And then I wondered: if this girl was every bit the worker and citizen they wanted her to be, who would serve their coffee then?
When you turn on the news or catch wind of a hot political debate concerned with the “freeloading” crisis so obsessively beaten to death by those who have more than enough, you have to ask the right questions to sift through the bias talk:
1.) If people who are working full-time can’t make enough to live, let alone get ahead, what’s their incentive for working full-time?
2.) If people are working full-time but need government benefits to live, why don’t we just raise their pay?
3.) And, if government bodies or the private market refuse to raise the minimum-wage to a rate that can cover the cost of living, why are they surprised that so many people are depending on public assistance? What’s all the fighting for, exactly?
The interesting trick of it all has to to with perception.
The political right will often vilify those who do not earn a livable wage and require public assistance. However, negative perceptions of those who do not earn a livable wage is created by the establishment of a minimum wage that cannot cover the cost of living. Now the conversation becomes:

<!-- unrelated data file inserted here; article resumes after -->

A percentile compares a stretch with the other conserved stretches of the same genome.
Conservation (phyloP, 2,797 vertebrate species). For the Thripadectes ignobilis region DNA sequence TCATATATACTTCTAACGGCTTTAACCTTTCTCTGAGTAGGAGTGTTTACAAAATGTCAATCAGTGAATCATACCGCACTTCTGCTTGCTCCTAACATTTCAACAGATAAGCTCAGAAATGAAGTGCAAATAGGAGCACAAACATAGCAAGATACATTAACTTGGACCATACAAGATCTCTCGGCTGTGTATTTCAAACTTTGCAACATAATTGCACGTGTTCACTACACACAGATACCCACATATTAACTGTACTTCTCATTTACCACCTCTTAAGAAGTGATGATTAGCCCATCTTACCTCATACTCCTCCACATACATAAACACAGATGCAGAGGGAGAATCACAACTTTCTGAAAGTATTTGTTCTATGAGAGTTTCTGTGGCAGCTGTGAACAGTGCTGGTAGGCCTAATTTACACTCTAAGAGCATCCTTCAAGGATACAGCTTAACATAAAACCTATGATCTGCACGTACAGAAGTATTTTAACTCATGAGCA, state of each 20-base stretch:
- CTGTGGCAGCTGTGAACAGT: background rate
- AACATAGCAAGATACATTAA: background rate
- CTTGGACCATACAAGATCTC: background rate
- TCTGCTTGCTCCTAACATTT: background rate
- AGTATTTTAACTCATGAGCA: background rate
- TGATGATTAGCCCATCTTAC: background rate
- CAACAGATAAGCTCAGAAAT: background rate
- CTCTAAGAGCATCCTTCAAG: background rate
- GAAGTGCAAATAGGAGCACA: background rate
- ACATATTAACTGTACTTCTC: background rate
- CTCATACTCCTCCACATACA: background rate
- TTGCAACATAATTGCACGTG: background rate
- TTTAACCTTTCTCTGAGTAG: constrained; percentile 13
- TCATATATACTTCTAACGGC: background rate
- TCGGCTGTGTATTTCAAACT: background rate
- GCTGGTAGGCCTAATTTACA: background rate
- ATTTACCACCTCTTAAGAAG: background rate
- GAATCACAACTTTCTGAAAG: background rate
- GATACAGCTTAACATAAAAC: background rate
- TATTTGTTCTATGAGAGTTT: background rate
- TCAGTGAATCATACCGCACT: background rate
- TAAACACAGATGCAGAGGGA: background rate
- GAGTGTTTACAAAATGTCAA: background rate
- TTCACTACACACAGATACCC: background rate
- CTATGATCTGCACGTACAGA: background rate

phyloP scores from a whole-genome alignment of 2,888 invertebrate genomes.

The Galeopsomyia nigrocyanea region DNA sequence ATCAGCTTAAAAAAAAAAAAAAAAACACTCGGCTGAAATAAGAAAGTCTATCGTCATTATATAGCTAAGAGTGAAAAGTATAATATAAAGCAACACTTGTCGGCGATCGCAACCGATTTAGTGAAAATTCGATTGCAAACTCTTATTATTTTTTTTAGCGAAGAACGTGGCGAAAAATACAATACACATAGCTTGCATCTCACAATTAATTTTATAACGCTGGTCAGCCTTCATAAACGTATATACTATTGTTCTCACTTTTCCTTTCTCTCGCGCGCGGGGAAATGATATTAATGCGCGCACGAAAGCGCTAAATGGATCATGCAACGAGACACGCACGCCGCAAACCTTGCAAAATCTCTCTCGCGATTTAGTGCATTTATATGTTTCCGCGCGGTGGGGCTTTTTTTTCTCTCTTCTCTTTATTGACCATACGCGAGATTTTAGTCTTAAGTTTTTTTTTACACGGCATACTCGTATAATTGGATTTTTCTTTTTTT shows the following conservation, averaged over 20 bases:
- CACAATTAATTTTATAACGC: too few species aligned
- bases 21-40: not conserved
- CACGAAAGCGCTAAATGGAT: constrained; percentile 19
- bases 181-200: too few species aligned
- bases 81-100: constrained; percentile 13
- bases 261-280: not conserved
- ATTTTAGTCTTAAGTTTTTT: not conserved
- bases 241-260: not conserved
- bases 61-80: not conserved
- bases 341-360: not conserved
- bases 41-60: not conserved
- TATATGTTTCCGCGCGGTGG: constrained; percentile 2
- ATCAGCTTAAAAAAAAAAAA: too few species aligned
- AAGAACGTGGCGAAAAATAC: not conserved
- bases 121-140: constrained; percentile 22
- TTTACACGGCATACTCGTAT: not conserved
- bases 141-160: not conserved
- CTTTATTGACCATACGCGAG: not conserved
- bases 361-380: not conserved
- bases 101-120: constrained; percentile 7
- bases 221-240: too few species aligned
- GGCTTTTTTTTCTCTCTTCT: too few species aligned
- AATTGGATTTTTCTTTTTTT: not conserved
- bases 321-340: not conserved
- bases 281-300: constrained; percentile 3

Political Right: What!? You’re 27!? You need to get out of this crappy job and get a respectable career. You don’t want to be a low-life forever, do you?
Minimum Wage Worker: I actually like my job, but at this rate, it doesn’t cover my basic living costs and I can barely eat. Maybe if you raised the minimum wage I wouldn’t have to use public assistance programs.
Political Right: What!? What do you need public assistance programs for? You already have a job, freeloader! You need to get back to school and get another degree, then you can earn a living wage.
Minimum Wage Worker: Higher education costs tens of thousands of dollars. I make $7.15/hr and I’m using public assistance. How can I pay for school?
Political Right: Take out a loan. All students go into debt.
Minimum Wage Worker: I make $7.15/hr and I don’t own anything, who would give me a loan? Also, I work 60+ hours a week. Where’s the time and energy?
Political Right: Borrow the money from your parents.
Minimum Wage Worker: …They are poor too…
Political Right: …How much is that coffee?
Minimum Wage Worker: Let’s see, two coffees…that’ll be $8.49—more than I make in an hour.